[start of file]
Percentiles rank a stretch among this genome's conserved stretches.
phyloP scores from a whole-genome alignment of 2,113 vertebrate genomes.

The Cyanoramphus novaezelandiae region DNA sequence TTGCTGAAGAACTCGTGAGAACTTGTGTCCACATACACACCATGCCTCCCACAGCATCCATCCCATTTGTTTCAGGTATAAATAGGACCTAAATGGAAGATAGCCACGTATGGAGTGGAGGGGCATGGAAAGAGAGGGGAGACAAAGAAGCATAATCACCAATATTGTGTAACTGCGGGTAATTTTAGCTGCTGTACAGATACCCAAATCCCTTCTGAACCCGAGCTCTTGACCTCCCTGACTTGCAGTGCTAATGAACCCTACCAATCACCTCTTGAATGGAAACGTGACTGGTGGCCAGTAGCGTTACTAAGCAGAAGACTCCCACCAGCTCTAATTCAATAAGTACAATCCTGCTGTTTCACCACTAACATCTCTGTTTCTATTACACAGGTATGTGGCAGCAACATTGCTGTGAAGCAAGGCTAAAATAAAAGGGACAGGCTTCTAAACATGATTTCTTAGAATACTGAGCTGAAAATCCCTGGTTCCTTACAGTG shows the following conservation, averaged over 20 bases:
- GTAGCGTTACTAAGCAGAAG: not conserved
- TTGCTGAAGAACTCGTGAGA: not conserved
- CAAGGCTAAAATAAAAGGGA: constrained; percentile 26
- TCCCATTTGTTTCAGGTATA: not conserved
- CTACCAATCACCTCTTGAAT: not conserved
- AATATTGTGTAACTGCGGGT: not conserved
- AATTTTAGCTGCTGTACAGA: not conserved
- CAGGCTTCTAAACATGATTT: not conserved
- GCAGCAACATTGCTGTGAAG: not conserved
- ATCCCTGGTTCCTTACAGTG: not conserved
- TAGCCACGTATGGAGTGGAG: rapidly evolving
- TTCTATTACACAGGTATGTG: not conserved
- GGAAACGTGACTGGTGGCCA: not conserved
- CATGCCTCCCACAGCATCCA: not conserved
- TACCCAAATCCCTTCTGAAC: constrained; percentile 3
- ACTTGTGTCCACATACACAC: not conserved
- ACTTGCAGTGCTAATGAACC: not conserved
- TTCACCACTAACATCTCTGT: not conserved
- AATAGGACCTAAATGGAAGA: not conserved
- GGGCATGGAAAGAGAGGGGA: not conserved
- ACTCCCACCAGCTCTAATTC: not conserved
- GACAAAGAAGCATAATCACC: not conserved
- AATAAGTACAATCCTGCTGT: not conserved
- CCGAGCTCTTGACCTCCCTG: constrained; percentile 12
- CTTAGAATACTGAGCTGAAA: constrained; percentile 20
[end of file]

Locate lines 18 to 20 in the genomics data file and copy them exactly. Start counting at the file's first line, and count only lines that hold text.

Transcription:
- TACCCAAATCCCTTCTGAAC: constrained; percentile 3
- ACTTGTGTCCACATACACAC: not conserved
- ACTTGCAGTGCTAATGAACC: not conserved